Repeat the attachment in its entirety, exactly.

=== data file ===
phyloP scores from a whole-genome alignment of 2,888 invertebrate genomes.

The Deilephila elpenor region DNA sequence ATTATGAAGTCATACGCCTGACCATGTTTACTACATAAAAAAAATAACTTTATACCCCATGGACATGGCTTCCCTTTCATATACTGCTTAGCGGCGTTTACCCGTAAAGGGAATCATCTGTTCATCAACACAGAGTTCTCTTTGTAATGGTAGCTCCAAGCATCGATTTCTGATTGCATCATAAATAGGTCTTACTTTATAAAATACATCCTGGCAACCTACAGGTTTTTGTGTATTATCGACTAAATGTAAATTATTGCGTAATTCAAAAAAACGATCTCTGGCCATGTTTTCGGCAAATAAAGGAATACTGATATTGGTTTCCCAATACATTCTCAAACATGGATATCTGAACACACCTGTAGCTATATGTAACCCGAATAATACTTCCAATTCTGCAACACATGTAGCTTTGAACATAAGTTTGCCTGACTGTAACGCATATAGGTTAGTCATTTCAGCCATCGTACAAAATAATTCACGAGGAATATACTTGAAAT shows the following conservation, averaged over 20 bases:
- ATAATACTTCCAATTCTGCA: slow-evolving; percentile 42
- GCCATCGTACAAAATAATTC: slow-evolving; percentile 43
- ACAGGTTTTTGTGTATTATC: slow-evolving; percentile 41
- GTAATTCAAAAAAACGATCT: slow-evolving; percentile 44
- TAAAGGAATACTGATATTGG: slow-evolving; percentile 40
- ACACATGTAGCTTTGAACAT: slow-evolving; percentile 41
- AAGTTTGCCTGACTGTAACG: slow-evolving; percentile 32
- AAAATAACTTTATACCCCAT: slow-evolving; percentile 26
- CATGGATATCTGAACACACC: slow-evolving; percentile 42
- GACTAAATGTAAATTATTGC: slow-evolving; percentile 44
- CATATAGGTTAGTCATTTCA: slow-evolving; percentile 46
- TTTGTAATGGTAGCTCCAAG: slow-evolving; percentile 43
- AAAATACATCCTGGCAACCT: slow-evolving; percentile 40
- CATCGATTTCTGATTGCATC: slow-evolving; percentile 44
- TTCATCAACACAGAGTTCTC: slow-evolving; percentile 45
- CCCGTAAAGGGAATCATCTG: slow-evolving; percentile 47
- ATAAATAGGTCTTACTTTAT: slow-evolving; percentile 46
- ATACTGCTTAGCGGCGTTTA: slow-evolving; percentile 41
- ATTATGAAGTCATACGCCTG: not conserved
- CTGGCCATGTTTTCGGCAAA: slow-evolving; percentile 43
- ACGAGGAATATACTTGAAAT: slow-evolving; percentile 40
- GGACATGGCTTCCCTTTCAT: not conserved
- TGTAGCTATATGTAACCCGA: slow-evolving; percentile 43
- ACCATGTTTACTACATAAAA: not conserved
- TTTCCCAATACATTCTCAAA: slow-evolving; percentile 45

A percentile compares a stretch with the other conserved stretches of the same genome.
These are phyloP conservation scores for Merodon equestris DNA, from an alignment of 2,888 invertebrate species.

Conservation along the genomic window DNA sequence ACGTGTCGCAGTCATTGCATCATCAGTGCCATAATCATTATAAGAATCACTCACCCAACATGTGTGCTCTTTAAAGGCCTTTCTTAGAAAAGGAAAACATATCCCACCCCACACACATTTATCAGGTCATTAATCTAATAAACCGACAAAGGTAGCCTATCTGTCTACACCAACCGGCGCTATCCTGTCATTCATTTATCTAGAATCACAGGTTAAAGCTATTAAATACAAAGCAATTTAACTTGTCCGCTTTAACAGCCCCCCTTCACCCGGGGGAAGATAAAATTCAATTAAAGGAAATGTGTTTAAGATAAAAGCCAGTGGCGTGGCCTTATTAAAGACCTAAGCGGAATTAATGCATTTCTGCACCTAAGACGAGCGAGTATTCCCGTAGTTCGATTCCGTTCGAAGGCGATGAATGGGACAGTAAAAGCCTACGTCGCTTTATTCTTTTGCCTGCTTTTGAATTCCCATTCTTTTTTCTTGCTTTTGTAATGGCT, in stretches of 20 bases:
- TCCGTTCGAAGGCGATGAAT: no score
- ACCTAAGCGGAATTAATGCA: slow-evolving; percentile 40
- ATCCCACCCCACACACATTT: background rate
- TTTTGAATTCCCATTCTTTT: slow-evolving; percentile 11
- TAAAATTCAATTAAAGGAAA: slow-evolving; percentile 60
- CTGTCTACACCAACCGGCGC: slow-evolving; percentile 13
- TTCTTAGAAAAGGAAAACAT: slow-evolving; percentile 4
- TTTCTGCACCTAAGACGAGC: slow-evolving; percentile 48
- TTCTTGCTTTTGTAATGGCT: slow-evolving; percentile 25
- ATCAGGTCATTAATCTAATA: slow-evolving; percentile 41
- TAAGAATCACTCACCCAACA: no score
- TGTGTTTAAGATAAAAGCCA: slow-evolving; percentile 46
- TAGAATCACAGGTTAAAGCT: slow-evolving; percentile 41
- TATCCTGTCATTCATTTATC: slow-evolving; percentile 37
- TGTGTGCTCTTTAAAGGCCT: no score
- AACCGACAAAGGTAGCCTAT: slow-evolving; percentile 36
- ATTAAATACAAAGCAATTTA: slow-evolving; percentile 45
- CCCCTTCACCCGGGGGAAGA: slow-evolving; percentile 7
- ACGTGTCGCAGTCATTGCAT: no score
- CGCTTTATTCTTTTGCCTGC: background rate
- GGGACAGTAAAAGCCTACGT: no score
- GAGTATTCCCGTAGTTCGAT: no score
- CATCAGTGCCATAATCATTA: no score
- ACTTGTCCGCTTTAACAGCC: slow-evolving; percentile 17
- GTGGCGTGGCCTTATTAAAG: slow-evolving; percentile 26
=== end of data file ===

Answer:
phyloP scores from a whole-genome alignment of 2,888 invertebrate genomes.

The Deilephila elpenor region DNA sequence ATTATGAAGTCATACGCCTGACCATGTTTACTACATAAAAAAAATAACTTTATACCCCATGGACATGGCTTCCCTTTCATATACTGCTTAGCGGCGTTTACCCGTAAAGGGAATCATCTGTTCATCAACACAGAGTTCTCTTTGTAATGGTAGCTCCAAGCATCGATTTCTGATTGCATCATAAATAGGTCTTACTTTATAAAATACATCCTGGCAACCTACAGGTTTTTGTGTATTATCGACTAAATGTAAATTATTGCGTAATTCAAAAAAACGATCTCTGGCCATGTTTTCGGCAAATAAAGGAATACTGATATTGGTTTCCCAATACATTCTCAAACATGGATATCTGAACACACCTGTAGCTATATGTAACCCGAATAATACTTCCAATTCTGCAACACATGTAGCTTTGAACATAAGTTTGCCTGACTGTAACGCATATAGGTTAGTCATTTCAGCCATCGTACAAAATAATTCACGAGGAATATACTTGAAAT shows the following conservation, averaged over 20 bases:
- ATAATACTTCCAATTCTGCA: slow-evolving; percentile 42
- GCCATCGTACAAAATAATTC: slow-evolving; percentile 43
- ACAGGTTTTTGTGTATTATC: slow-evolving; percentile 41
- GTAATTCAAAAAAACGATCT: slow-evolving; percentile 44
- TAAAGGAATACTGATATTGG: slow-evolving; percentile 40
- ACACATGTAGCTTTGAACAT: slow-evolving; percentile 41
- AAGTTTGCCTGACTGTAACG: slow-evolving; percentile 32
- AAAATAACTTTATACCCCAT: slow-evolving; percentile 26
- CATGGATATCTGAACACACC: slow-evolving; percentile 42
- GACTAAATGTAAATTATTGC: slow-evolving; percentile 44
- CATATAGGTTAGTCATTTCA: slow-evolving; percentile 46
- TTTGTAATGGTAGCTCCAAG: slow-evolving; percentile 43
- AAAATACATCCTGGCAACCT: slow-evolving; percentile 40
- CATCGATTTCTGATTGCATC: slow-evolving; percentile 44
- TTCATCAACACAGAGTTCTC: slow-evolving; percentile 45
- CCCGTAAAGGGAATCATCTG: slow-evolving; percentile 47
- ATAAATAGGTCTTACTTTAT: slow-evolving; percentile 46
- ATACTGCTTAGCGGCGTTTA: slow-evolving; percentile 41
- ATTATGAAGTCATACGCCTG: not conserved
- CTGGCCATGTTTTCGGCAAA: slow-evolving; percentile 43
- ACGAGGAATATACTTGAAAT: slow-evolving; percentile 40
- GGACATGGCTTCCCTTTCAT: not conserved
- TGTAGCTATATGTAACCCGA: slow-evolving; percentile 43
- ACCATGTTTACTACATAAAA: not conserved
- TTTCCCAATACATTCTCAAA: slow-evolving; percentile 45

A percentile compares a stretch with the other conserved stretches of the same genome.
These are phyloP conservation scores for Merodon equestris DNA, from an alignment of 2,888 invertebrate species.

Conservation along the genomic window DNA sequence ACGTGTCGCAGTCATTGCATCATCAGTGCCATAATCATTATAAGAATCACTCACCCAACATGTGTGCTCTTTAAAGGCCTTTCTTAGAAAAGGAAAACATATCCCACCCCACACACATTTATCAGGTCATTAATCTAATAAACCGACAAAGGTAGCCTATCTGTCTACACCAACCGGCGCTATCCTGTCATTCATTTATCTAGAATCACAGGTTAAAGCTATTAAATACAAAGCAATTTAACTTGTCCGCTTTAACAGCCCCCCTTCACCCGGGGGAAGATAAAATTCAATTAAAGGAAATGTGTTTAAGATAAAAGCCAGTGGCGTGGCCTTATTAAAGACCTAAGCGGAATTAATGCATTTCTGCACCTAAGACGAGCGAGTATTCCCGTAGTTCGATTCCGTTCGAAGGCGATGAATGGGACAGTAAAAGCCTACGTCGCTTTATTCTTTTGCCTGCTTTTGAATTCCCATTCTTTTTTCTTGCTTTTGTAATGGCT, in stretches of 20 bases:
- TCCGTTCGAAGGCGATGAAT: no score
- ACCTAAGCGGAATTAATGCA: slow-evolving; percentile 40
- ATCCCACCCCACACACATTT: background rate
- TTTTGAATTCCCATTCTTTT: slow-evolving; percentile 11
- TAAAATTCAATTAAAGGAAA: slow-evolving; percentile 60
- CTGTCTACACCAACCGGCGC: slow-evolving; percentile 13
- TTCTTAGAAAAGGAAAACAT: slow-evolving; percentile 4
- TTTCTGCACCTAAGACGAGC: slow-evolving; percentile 48
- TTCTTGCTTTTGTAATGGCT: slow-evolving; percentile 25
- ATCAGGTCATTAATCTAATA: slow-evolving; percentile 41
- TAAGAATCACTCACCCAACA: no score
- TGTGTTTAAGATAAAAGCCA: slow-evolving; percentile 46
- TAGAATCACAGGTTAAAGCT: slow-evolving; percentile 41
- TATCCTGTCATTCATTTATC: slow-evolving; percentile 37
- TGTGTGCTCTTTAAAGGCCT: no score
- AACCGACAAAGGTAGCCTAT: slow-evolving; percentile 36
- ATTAAATACAAAGCAATTTA: slow-evolving; percentile 45
- CCCCTTCACCCGGGGGAAGA: slow-evolving; percentile 7
- ACGTGTCGCAGTCATTGCAT: no score
- CGCTTTATTCTTTTGCCTGC: background rate
- GGGACAGTAAAAGCCTACGT: no score
- GAGTATTCCCGTAGTTCGAT: no score
- CATCAGTGCCATAATCATTA: no score
- ACTTGTCCGCTTTAACAGCC: slow-evolving; percentile 17
- GTGGCGTGGCCTTATTAAAG: slow-evolving; percentile 26